ngOnChanges Example | Angular

Last modified: April 22, 2019

ngOnChanges Example

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ngAfterViewInit Example

ngAfterViewChecked Example

ngOnDestroy Example

child.component.ts

import { Component, OnInit, Input, SimpleChanges } from '@angular/core';

@Component({
  selector: 'app-child',
  template: `
    <a (click)="changeFromChild()">Change from child</a>
    <br/>
    {{parentData}}
  `
})
export class ChildComponent implements OnInit {
  @Input() parentData: any;
  constructor() {
  }

  ngOnInit() {
  }

  changeFromChild(){
    this.parentData -= 1;
  }

  ngOnChanges(changes: SimpleChanges) {
    console.log(changes)
  }
}

parent.component.ts

import { Component, OnInit } from '@angular/core';

@Component({
  selector: 'app-parent',
  template: `
    <a (click)="changeFromParent()">Change from parent</a>
    <br/>
    <app-child [parentData]=data></app-child>
  `
})
export class ParentComponent implements OnInit {
  data = 0
  constructor() {
  }

  ngOnInit() {
  }

  changeFromParent(){
    this.data += 1;
  }
}

ngOnChanges() will fire before ngOnInit() and every time parentDatais updated from its parent component.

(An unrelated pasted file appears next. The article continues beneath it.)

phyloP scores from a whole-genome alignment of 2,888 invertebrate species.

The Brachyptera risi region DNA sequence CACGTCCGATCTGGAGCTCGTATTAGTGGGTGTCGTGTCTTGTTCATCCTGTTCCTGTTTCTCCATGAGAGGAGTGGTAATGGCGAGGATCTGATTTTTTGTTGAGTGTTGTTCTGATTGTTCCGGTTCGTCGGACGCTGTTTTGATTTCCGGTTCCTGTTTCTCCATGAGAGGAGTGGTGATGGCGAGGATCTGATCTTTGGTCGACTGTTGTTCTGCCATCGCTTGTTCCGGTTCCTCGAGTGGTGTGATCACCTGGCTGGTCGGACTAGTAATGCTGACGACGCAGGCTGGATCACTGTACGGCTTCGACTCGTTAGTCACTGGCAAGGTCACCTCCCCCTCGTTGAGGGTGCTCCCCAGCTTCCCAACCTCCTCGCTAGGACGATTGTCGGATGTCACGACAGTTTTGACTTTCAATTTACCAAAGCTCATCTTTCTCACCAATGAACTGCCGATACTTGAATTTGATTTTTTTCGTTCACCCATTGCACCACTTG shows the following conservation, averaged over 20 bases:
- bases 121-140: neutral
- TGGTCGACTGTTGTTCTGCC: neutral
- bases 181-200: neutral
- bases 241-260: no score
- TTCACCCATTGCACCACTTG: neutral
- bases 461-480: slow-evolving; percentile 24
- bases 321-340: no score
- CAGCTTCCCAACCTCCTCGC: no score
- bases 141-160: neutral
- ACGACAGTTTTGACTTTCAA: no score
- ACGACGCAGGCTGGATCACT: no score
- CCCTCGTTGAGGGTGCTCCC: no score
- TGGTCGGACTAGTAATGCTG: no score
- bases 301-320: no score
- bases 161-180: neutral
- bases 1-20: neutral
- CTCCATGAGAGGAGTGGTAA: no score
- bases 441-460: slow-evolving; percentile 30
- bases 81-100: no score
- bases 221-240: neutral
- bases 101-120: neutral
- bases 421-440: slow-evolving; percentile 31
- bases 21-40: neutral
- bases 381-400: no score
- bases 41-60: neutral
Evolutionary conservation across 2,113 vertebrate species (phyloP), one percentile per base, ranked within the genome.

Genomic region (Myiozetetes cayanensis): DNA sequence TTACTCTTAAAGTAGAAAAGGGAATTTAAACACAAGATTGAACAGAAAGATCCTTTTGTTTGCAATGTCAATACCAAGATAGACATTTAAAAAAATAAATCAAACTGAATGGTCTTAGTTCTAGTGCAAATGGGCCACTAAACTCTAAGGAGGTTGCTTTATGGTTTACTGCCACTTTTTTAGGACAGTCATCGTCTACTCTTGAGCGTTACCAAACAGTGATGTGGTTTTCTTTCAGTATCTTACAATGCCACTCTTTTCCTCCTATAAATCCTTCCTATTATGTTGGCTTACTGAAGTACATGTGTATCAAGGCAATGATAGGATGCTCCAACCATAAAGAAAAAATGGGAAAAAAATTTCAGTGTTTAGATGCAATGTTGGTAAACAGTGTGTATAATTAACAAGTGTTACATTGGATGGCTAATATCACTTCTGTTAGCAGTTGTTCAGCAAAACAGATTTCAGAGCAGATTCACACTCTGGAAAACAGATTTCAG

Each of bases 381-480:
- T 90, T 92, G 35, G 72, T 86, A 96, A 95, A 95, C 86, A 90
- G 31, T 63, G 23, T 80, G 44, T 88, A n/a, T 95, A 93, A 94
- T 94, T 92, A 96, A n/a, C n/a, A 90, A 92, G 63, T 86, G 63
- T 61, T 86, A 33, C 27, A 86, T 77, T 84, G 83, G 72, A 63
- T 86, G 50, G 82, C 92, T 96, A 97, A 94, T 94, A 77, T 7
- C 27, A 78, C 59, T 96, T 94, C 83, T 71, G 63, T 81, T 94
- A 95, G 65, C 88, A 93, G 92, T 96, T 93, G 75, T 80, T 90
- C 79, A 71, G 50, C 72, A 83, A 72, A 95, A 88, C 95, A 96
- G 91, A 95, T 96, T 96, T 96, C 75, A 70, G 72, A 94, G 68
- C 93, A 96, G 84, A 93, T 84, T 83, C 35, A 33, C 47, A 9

ngOnChanges() takes a changes argument of type SimpleChanges.

changeFromChild() won't call ngOnChanges()

changeFromParent() will call ngOnChanges()

When ngOnChanges() is called, this example simply logs the SimpleChanges instance.

The SimpleChanges instance looks like this...

class SimpleChange {
  constructor(previousValue: any, currentValue: any, firstChange: boolean)
  previousValue: any
  currentValue: any
  firstChange: boolean
  isFirstChange(): boolean
}

Every time ngOnChanges() is called, the SimpleChanges instance captures the parentData's:

  • previousValue
  • currentValue
  • firstChange (true the first time ngOnChanges is called)

When should you use ngOnChanges?

Use ngOnChanges whenever you want to detect changes from a variable decorated by @Input. Remember that only changes from the parent component will trigger this function.

Also remember that changes from the parent still update the child value even without implementing ngOnChanges. ngOnChanges simply adds the benefit of tracking those changes with previous and current value.

What about multiple inputs?

Each bound variable is returned with its corresponding SimpleChanges instance in a single object.

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